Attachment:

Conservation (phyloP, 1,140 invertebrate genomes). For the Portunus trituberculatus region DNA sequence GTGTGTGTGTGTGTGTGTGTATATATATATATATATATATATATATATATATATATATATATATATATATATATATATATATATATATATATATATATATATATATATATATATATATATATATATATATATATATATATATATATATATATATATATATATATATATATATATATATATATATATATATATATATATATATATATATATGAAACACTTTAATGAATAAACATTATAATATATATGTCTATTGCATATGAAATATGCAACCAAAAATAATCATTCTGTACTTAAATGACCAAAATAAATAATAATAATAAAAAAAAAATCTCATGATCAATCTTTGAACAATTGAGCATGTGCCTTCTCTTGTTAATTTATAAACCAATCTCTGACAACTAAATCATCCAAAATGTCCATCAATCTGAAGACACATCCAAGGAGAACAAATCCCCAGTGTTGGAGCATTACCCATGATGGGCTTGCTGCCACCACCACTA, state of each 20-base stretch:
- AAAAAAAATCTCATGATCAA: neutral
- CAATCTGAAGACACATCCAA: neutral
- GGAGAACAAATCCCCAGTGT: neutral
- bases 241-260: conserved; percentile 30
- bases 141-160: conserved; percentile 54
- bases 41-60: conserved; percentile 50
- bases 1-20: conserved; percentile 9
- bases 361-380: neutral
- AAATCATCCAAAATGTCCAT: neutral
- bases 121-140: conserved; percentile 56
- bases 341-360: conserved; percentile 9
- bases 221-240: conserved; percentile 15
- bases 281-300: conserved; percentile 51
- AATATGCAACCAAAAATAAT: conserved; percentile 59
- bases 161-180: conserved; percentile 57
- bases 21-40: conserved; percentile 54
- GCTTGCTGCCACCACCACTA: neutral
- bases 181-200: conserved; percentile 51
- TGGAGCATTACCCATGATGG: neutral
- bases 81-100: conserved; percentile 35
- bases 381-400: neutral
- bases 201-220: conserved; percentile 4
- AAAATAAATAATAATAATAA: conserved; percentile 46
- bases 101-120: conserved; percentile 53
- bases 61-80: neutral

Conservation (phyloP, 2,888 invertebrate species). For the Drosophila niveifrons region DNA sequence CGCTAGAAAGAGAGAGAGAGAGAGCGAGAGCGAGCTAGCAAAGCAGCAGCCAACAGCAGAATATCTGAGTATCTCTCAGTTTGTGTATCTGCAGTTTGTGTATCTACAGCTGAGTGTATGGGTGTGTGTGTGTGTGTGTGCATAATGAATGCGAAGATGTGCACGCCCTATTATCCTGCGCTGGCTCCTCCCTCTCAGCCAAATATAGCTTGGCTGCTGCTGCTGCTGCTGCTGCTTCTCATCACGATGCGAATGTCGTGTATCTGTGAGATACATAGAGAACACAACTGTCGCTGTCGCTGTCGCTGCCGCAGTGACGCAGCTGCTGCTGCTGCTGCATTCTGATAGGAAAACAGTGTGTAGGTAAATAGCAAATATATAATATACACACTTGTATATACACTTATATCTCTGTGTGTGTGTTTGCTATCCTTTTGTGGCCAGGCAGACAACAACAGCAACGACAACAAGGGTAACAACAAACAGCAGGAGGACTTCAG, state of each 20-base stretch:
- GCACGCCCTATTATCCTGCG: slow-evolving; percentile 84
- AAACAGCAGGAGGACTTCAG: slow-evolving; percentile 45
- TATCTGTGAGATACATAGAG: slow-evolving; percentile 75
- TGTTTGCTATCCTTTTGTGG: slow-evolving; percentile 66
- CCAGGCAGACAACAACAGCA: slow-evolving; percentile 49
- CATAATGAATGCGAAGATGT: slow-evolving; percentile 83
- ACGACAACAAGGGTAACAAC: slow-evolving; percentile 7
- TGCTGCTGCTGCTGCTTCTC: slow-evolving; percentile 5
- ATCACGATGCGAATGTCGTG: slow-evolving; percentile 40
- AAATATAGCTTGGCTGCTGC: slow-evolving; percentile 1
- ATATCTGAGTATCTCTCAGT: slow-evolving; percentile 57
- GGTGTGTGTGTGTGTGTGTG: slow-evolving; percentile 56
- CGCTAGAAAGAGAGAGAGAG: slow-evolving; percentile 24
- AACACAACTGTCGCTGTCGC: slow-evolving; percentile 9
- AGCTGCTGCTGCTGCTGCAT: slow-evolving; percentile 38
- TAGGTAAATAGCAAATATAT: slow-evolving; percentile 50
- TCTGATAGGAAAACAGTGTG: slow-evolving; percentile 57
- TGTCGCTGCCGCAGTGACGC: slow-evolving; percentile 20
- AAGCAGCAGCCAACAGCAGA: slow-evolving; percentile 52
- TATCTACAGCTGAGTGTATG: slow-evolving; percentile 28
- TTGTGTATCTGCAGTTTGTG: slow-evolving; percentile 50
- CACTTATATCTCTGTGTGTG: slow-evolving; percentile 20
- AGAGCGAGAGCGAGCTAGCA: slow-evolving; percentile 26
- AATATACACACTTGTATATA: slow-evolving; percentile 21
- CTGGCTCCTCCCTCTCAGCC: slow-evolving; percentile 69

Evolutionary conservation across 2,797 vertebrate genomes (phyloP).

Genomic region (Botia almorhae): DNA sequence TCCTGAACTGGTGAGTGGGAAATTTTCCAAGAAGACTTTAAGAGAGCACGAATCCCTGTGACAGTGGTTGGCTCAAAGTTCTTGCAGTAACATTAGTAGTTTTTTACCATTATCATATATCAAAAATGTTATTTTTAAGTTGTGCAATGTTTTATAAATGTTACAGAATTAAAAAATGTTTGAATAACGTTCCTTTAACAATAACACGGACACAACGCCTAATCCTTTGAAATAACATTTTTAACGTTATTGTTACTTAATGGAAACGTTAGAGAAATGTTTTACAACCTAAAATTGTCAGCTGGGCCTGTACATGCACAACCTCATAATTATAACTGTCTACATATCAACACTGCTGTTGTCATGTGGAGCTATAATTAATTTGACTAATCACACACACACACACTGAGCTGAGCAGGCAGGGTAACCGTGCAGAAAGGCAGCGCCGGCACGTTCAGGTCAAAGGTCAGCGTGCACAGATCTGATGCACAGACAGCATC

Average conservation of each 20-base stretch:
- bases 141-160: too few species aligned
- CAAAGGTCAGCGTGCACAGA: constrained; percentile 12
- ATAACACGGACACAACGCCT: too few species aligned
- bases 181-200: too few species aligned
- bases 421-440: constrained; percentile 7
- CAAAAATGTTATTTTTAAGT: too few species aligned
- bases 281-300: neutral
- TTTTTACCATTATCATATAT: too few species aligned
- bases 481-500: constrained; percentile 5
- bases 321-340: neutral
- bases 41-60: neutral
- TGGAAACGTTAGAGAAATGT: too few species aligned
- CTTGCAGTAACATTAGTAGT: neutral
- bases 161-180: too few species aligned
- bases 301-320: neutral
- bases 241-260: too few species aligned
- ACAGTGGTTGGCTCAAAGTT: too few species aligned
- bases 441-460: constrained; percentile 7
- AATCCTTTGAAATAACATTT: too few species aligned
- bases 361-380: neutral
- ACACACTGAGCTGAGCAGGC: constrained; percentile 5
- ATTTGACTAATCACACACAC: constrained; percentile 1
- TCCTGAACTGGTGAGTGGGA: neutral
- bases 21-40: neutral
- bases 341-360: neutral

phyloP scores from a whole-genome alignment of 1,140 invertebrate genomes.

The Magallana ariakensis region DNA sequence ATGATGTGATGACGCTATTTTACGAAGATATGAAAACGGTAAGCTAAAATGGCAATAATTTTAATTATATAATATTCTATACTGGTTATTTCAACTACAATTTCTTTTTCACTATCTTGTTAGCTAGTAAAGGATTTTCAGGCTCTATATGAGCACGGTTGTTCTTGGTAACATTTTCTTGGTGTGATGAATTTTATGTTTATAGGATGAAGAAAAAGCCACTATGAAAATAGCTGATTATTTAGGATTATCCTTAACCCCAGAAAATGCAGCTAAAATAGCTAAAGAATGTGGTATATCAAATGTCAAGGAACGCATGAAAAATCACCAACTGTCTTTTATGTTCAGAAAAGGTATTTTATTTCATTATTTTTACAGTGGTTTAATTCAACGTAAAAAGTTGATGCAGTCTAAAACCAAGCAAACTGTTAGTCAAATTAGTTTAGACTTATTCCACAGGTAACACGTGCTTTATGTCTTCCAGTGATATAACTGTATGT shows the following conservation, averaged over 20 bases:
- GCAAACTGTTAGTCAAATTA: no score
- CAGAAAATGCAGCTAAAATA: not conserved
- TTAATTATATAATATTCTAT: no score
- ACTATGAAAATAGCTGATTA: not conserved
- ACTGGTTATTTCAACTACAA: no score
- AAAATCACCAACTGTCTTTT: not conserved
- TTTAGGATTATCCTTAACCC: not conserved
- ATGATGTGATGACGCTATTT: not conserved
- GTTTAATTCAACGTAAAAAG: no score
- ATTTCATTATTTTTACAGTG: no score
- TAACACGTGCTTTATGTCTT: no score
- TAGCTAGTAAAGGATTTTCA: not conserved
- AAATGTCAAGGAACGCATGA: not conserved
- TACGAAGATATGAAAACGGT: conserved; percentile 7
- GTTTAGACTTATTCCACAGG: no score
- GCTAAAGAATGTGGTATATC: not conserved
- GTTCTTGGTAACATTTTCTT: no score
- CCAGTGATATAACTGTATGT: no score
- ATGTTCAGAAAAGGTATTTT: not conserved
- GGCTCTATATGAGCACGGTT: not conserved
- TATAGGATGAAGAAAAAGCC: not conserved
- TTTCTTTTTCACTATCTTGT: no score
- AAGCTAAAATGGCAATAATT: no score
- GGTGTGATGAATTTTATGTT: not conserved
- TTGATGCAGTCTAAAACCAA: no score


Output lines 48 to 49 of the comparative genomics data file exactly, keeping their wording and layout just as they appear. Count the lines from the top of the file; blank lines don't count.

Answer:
- TTGTGTATCTGCAGTTTGTG: slow-evolving; percentile 50
- CACTTATATCTCTGTGTGTG: slow-evolving; percentile 20